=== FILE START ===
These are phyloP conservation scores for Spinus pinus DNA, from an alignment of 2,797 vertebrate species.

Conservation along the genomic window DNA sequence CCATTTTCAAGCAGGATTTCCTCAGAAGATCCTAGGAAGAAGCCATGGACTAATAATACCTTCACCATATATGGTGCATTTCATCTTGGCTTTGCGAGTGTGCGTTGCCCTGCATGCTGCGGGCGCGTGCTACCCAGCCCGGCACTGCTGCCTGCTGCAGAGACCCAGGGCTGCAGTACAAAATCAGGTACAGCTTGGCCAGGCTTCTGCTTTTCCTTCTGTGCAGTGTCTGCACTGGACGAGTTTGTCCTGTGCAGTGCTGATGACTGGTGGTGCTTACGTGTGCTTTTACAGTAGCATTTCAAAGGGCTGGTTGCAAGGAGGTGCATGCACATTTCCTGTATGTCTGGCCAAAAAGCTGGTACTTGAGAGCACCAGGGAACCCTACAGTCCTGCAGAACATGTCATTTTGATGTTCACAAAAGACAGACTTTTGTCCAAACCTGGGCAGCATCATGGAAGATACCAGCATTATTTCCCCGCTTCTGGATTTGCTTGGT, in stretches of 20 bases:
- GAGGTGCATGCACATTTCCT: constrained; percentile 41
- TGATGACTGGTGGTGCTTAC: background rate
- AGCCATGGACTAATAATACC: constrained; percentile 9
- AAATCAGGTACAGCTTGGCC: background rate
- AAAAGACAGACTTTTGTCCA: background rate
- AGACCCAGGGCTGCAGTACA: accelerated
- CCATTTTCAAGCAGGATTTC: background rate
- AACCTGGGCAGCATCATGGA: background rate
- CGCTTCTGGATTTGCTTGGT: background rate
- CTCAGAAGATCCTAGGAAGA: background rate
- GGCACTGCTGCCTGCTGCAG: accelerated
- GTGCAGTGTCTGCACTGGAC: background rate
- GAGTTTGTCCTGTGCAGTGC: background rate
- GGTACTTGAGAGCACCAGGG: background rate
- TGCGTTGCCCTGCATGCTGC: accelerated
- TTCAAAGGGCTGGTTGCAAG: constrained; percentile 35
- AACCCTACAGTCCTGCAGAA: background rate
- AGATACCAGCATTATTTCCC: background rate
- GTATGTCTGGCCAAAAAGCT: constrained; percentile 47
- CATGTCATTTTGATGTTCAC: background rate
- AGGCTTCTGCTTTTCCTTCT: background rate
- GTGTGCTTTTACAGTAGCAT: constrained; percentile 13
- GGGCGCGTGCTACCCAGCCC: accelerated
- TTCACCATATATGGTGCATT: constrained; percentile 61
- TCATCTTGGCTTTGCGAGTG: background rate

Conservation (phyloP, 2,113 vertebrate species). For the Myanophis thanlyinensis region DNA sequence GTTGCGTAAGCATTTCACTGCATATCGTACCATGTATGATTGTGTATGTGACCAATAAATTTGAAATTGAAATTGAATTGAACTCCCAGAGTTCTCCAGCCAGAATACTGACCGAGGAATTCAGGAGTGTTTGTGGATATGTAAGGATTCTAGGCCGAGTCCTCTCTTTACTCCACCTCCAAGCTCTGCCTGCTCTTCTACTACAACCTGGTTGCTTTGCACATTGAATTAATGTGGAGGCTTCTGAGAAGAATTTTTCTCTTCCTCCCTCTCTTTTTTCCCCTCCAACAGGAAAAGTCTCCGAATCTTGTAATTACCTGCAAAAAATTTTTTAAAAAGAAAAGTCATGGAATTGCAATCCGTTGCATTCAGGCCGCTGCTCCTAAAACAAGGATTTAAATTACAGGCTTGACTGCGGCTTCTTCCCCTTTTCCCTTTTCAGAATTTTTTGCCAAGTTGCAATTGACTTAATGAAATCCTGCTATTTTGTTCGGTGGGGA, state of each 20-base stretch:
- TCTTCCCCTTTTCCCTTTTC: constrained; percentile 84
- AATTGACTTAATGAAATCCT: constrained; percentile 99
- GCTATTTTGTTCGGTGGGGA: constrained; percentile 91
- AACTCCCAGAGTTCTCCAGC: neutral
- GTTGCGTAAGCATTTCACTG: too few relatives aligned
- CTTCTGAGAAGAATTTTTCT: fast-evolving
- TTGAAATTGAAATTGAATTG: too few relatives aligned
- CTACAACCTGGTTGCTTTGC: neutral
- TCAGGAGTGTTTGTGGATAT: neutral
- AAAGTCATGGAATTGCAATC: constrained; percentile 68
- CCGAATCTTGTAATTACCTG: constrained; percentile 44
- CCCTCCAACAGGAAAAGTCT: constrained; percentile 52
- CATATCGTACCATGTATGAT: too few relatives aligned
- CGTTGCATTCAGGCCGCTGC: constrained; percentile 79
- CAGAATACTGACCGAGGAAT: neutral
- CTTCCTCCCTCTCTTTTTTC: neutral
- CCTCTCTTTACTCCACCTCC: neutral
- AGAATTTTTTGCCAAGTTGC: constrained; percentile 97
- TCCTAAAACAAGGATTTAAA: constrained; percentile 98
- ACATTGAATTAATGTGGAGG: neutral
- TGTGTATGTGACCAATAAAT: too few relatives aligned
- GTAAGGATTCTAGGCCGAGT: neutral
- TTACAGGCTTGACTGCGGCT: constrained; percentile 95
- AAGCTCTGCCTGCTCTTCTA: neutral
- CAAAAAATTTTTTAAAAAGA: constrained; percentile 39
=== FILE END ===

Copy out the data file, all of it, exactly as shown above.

These are phyloP conservation scores for Spinus pinus DNA, from an alignment of 2,797 vertebrate species.

Conservation along the genomic window DNA sequence CCATTTTCAAGCAGGATTTCCTCAGAAGATCCTAGGAAGAAGCCATGGACTAATAATACCTTCACCATATATGGTGCATTTCATCTTGGCTTTGCGAGTGTGCGTTGCCCTGCATGCTGCGGGCGCGTGCTACCCAGCCCGGCACTGCTGCCTGCTGCAGAGACCCAGGGCTGCAGTACAAAATCAGGTACAGCTTGGCCAGGCTTCTGCTTTTCCTTCTGTGCAGTGTCTGCACTGGACGAGTTTGTCCTGTGCAGTGCTGATGACTGGTGGTGCTTACGTGTGCTTTTACAGTAGCATTTCAAAGGGCTGGTTGCAAGGAGGTGCATGCACATTTCCTGTATGTCTGGCCAAAAAGCTGGTACTTGAGAGCACCAGGGAACCCTACAGTCCTGCAGAACATGTCATTTTGATGTTCACAAAAGACAGACTTTTGTCCAAACCTGGGCAGCATCATGGAAGATACCAGCATTATTTCCCCGCTTCTGGATTTGCTTGGT, in stretches of 20 bases:
- GAGGTGCATGCACATTTCCT: constrained; percentile 41
- TGATGACTGGTGGTGCTTAC: background rate
- AGCCATGGACTAATAATACC: constrained; percentile 9
- AAATCAGGTACAGCTTGGCC: background rate
- AAAAGACAGACTTTTGTCCA: background rate
- AGACCCAGGGCTGCAGTACA: accelerated
- CCATTTTCAAGCAGGATTTC: background rate
- AACCTGGGCAGCATCATGGA: background rate
- CGCTTCTGGATTTGCTTGGT: background rate
- CTCAGAAGATCCTAGGAAGA: background rate
- GGCACTGCTGCCTGCTGCAG: accelerated
- GTGCAGTGTCTGCACTGGAC: background rate
- GAGTTTGTCCTGTGCAGTGC: background rate
- GGTACTTGAGAGCACCAGGG: background rate
- TGCGTTGCCCTGCATGCTGC: accelerated
- TTCAAAGGGCTGGTTGCAAG: constrained; percentile 35
- AACCCTACAGTCCTGCAGAA: background rate
- AGATACCAGCATTATTTCCC: background rate
- GTATGTCTGGCCAAAAAGCT: constrained; percentile 47
- CATGTCATTTTGATGTTCAC: background rate
- AGGCTTCTGCTTTTCCTTCT: background rate
- GTGTGCTTTTACAGTAGCAT: constrained; percentile 13
- GGGCGCGTGCTACCCAGCCC: accelerated
- TTCACCATATATGGTGCATT: constrained; percentile 61
- TCATCTTGGCTTTGCGAGTG: background rate

Conservation (phyloP, 2,113 vertebrate species). For the Myanophis thanlyinensis region DNA sequence GTTGCGTAAGCATTTCACTGCATATCGTACCATGTATGATTGTGTATGTGACCAATAAATTTGAAATTGAAATTGAATTGAACTCCCAGAGTTCTCCAGCCAGAATACTGACCGAGGAATTCAGGAGTGTTTGTGGATATGTAAGGATTCTAGGCCGAGTCCTCTCTTTACTCCACCTCCAAGCTCTGCCTGCTCTTCTACTACAACCTGGTTGCTTTGCACATTGAATTAATGTGGAGGCTTCTGAGAAGAATTTTTCTCTTCCTCCCTCTCTTTTTTCCCCTCCAACAGGAAAAGTCTCCGAATCTTGTAATTACCTGCAAAAAATTTTTTAAAAAGAAAAGTCATGGAATTGCAATCCGTTGCATTCAGGCCGCTGCTCCTAAAACAAGGATTTAAATTACAGGCTTGACTGCGGCTTCTTCCCCTTTTCCCTTTTCAGAATTTTTTGCCAAGTTGCAATTGACTTAATGAAATCCTGCTATTTTGTTCGGTGGGGA, state of each 20-base stretch:
- TCTTCCCCTTTTCCCTTTTC: constrained; percentile 84
- AATTGACTTAATGAAATCCT: constrained; percentile 99
- GCTATTTTGTTCGGTGGGGA: constrained; percentile 91
- AACTCCCAGAGTTCTCCAGC: neutral
- GTTGCGTAAGCATTTCACTG: too few relatives aligned
- CTTCTGAGAAGAATTTTTCT: fast-evolving
- TTGAAATTGAAATTGAATTG: too few relatives aligned
- CTACAACCTGGTTGCTTTGC: neutral
- TCAGGAGTGTTTGTGGATAT: neutral
- AAAGTCATGGAATTGCAATC: constrained; percentile 68
- CCGAATCTTGTAATTACCTG: constrained; percentile 44
- CCCTCCAACAGGAAAAGTCT: constrained; percentile 52
- CATATCGTACCATGTATGAT: too few relatives aligned
- CGTTGCATTCAGGCCGCTGC: constrained; percentile 79
- CAGAATACTGACCGAGGAAT: neutral
- CTTCCTCCCTCTCTTTTTTC: neutral
- CCTCTCTTTACTCCACCTCC: neutral
- AGAATTTTTTGCCAAGTTGC: constrained; percentile 97
- TCCTAAAACAAGGATTTAAA: constrained; percentile 98
- ACATTGAATTAATGTGGAGG: neutral
- TGTGTATGTGACCAATAAAT: too few relatives aligned
- GTAAGGATTCTAGGCCGAGT: neutral
- TTACAGGCTTGACTGCGGCT: constrained; percentile 95
- AAGCTCTGCCTGCTCTTCTA: neutral
- CAAAAAATTTTTTAAAAAGA: constrained; percentile 39